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GitLab’s Growth: Deep Transparency Makes a Difference

For this latest episode of The New Stack Makers podcast, GitLab CEO and co-founder Sid Sijbrandij, candidly discussed what the next steps are for GitLab.
Sep 24th, 2019 3:00pm by
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GitLab sponsored this podcast.

At GitLab Commit, GitLab’s first user conference that took place last week in Brooklyn, GitLab announced that it has received $268 million in funding, valuing the company at $2.75 billion dollars. For this latest episode of The New Stack Makers podcast, GitLab CEO and co-founder Sid Sijbrandij, candidly discussed what the next steps are for GitLab.

“We’re going to continue what we were doing. This money will enable us to keep hiring people, and keep hiring people to make GitLab more mature in every single aspect. GitLab is incredibly broad, started with version control and CI, but now we go all the way from planning what you want to do to monitoring the results of that. We want to make sure every part of GitLab becomes as good as the best parts,” Sijbrandij explained to The New Stack Makers host Alex Williams.

GitLab’s Growth — Deep Transparency Makes a Difference

GitLab’s values are focused around collaboration. When getting started with building out the company’s values, GitLab made transparency a priority. “We knew there was an existing community around GitLab, and we didn’t want the wider community to get alienated, because this company was getting a bigger theme and more influential inside the community. We thought that one way to deal with that was to be transparent about what our goals were, how we operated. If you know more about a person, you’re more likely to like them. If you know more about the company, you’re more understanding, but it’s also easier to change the things you think the company is doing wrong.”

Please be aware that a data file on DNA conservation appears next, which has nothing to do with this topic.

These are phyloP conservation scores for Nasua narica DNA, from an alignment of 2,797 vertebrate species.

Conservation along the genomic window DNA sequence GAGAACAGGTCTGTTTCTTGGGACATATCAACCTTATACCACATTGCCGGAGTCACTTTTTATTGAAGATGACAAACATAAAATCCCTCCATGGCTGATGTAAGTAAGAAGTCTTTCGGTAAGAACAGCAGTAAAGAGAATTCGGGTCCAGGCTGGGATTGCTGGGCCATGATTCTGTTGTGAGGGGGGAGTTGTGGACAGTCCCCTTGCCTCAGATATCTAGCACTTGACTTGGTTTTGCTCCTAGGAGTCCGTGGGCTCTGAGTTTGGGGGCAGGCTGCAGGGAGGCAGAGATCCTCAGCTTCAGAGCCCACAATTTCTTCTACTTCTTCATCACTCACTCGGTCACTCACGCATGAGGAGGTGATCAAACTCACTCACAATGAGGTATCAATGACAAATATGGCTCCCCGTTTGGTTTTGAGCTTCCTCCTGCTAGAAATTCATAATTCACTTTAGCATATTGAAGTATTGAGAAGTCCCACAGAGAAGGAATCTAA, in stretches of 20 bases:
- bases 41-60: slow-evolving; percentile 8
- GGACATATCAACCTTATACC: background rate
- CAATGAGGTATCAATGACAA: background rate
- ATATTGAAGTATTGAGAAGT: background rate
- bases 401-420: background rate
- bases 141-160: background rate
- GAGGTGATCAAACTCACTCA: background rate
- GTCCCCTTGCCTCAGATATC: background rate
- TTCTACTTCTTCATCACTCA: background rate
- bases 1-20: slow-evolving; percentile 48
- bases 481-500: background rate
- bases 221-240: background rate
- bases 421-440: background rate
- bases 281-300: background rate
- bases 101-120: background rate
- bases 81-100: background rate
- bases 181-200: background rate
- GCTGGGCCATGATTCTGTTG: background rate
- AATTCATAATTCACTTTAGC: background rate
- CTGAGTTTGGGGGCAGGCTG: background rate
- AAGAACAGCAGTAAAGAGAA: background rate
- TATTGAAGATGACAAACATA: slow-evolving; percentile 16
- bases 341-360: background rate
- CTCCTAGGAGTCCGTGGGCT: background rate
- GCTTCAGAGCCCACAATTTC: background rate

When building out GitLab’s Code of Conduct, the writers were influenced by the Contributor Covenant by Coraline Ada Ehmke.

“We want is a community where everyone is welcome, so people contributing to GitLab are all welcome, and we always criticize each other’s ideas and not the person. It should be only about the code,” said Sijbrandij.

The GitLab team all works from home. “I think [being remote] makes it easier to run a company like this. Because we’re all remote we’ve been forced to adopt a lot of best practices early on,” said  Sijbrandij, adding that documenting and recording key performance metrics, process changes, and having the value of employee and job-related handbooks is crucial. “We’ve encouraged people to record things and share things […] we’re encouraging people to stream to YouTube, so on GitLab Unfiltered you’ll find more and more videos from the company. Everyone participates in that, it’s not just the leadership, most videos on there are from individual contributors. We’re continually pushing the boundaries of sharing.”

In this Edition:

1:36: The next steps GitLab.
2:31: GitLab’s philosophy.
8:25: The code of conduct.
10:21: GitLab as a developer platform.
14:27: An all-remote employee company.
17:50: Live streaming and unfiltered videos.

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